By Marlena Chavira-Medford
Tucked away off Jimmy Durante Boulevard is Free Flight, a small sanctuary that is home to more than 40 exotic birds. Here, beneath a canopy of trees, you can walk the garden and meet birds such as Rama, an African Grey parrot who prefers to sit near the pond so she can gaze at the coi fish, or Lapis and Ziggy, two McCaw parrots who are best friends and practically inseparable.
“After just a few minutes here, you really start to see their personalities shine through,” said Sarah Booher, outreach programs coordinator for the center. She started volunteering here when she was 15 and said she soon discovered “this is the kind of place that becomes a part of you. I can’t ever see myself leaving. Birds will always be a part of my life.”
Part of her love for birds was fostered by Dr. Robert Stonebreaker, the veterinarian who founded Free Flight in 1981 and someone Booher considered “like a mentor.” Dr. Stonebreaker was a guiding light for many of the people at Free Flight, she said, making his sudden death last January that much harder. Dr. Stonebreaker was found dead after he crashed his car in the Rancho Santa Fe area and was found collapsed at a nearby driveway. Police never determined what caused his death.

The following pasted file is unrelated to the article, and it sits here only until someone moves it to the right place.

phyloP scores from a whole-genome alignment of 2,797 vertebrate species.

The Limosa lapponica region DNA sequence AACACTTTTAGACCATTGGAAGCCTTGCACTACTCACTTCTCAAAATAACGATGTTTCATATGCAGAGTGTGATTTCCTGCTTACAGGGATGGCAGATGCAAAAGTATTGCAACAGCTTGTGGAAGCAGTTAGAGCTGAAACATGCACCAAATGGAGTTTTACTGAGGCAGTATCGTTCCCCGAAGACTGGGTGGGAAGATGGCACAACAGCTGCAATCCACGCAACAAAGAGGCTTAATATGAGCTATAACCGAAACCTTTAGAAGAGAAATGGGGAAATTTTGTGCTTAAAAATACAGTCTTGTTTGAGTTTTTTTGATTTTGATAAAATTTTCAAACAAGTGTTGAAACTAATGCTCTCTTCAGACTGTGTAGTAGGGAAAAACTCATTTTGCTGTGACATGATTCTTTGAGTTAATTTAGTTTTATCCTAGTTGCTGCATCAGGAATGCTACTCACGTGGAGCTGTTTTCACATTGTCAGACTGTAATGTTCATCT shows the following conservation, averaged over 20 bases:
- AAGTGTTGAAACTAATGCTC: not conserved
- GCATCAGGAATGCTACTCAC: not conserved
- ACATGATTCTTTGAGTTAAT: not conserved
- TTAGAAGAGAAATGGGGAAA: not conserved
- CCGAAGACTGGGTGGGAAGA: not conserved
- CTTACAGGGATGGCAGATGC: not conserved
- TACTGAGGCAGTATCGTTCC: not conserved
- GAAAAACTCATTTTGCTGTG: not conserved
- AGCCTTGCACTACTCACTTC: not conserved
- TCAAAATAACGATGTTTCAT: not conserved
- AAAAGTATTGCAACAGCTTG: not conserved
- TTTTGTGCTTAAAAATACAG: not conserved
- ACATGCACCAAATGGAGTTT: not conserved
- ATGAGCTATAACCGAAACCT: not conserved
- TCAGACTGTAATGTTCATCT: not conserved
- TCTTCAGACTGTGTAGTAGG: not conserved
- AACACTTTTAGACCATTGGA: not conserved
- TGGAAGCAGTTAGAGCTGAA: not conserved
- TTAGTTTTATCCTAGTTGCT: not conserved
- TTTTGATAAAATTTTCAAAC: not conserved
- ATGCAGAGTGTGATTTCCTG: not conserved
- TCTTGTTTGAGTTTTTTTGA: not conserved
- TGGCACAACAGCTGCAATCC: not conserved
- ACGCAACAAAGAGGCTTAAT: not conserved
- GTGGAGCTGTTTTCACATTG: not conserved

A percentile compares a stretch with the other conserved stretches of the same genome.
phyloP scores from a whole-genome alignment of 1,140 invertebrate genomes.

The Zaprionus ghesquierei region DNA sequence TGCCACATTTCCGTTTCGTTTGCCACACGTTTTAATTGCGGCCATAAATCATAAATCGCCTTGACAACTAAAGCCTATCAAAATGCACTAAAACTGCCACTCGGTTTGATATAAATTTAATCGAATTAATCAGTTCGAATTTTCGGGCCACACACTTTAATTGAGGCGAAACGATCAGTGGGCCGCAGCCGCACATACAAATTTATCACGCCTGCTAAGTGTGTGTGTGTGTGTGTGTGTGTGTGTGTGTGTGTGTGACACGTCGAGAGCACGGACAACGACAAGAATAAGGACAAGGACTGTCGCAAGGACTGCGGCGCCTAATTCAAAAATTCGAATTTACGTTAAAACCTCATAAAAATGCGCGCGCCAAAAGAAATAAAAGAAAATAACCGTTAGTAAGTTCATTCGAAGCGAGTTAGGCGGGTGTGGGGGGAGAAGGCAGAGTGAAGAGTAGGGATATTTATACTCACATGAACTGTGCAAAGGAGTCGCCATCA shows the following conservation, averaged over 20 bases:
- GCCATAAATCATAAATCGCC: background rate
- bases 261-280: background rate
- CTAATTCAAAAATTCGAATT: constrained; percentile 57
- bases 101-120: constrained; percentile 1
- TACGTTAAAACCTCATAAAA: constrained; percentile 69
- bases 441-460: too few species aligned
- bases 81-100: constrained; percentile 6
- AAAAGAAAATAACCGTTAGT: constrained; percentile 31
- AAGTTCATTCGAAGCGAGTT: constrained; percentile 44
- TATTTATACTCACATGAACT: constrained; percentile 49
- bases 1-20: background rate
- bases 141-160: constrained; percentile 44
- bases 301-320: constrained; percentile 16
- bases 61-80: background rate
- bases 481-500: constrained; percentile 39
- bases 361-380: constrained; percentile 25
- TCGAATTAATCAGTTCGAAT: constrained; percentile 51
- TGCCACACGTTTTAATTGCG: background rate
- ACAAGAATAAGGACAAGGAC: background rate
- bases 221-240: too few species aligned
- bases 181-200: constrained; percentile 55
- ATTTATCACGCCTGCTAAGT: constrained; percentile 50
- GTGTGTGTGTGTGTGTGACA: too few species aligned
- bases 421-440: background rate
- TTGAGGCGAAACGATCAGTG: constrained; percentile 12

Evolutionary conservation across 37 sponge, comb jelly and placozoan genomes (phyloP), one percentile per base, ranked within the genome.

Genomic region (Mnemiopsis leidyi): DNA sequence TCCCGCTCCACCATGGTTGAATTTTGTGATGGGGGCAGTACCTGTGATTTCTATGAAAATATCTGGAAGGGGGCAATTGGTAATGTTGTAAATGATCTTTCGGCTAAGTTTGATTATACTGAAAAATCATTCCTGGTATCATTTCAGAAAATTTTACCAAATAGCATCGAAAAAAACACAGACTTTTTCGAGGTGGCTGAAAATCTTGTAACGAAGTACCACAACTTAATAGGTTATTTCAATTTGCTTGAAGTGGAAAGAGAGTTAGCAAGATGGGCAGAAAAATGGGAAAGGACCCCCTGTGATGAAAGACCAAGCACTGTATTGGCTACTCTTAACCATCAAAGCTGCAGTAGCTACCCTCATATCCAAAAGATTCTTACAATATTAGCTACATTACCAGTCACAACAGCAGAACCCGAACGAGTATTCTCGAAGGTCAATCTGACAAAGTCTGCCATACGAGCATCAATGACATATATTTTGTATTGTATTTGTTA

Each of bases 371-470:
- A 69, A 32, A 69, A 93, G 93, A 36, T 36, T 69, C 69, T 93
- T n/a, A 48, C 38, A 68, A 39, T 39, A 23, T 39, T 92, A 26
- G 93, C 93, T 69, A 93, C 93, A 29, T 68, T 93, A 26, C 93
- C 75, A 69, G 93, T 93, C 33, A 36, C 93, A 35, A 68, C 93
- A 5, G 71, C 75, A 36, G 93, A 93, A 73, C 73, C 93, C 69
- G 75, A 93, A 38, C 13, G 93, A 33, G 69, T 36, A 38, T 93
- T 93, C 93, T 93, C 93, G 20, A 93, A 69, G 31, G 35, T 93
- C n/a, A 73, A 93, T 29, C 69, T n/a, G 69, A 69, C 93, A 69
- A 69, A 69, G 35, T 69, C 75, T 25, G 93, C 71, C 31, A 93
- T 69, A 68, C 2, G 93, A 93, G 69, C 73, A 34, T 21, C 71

“Now that [Dr. Stonebreaker] is gone, it’s more important than ever that we honor his memory by keeping Free Flight going,” Booher said.
Picking up the pieces and moving forward after Dr. Stonebreaker passed away has made for a tough year, but the group is slowly learning to “become self-sufficient,” Booher said. She and the other four staffers have been working hard to boost volunteer efforts and donations, the main lifelines for Free Flight.
“Community support means so much now, and we’re so thankful for the support we have received this past year,” she said.
Booher has also been pouring her energies into the sanctuary’s outreach programs, which involve her bringing the birds to schools, nursing homes, or anywhere else requested.
“I’ve brought these birds around children and senior citizens — it doesn’t matter the age, people just light up around these birds,” she said.
That human interaction is key for the birds, too, because parrots are social creatures. For that reason, the public is encouraged to visit the sanctuary and interact with the birds. For anyone who is thinking about getting an exotic bird, spending time in the sanctuary can also be somewhat of a test drive. And because
Free Flight also does adoptions, visitors could potentially find a pet bird here.
“A lot of people don’t realize that a parrot can live up to 80 years, or how much attention they require. A lot of the birds in this sanctuary ended up here because their owners did not realize what they were getting into. Exotic birds make great pets, but you have to make an educated decision when you get one — and. unfortunately, that doesn’t always happen.”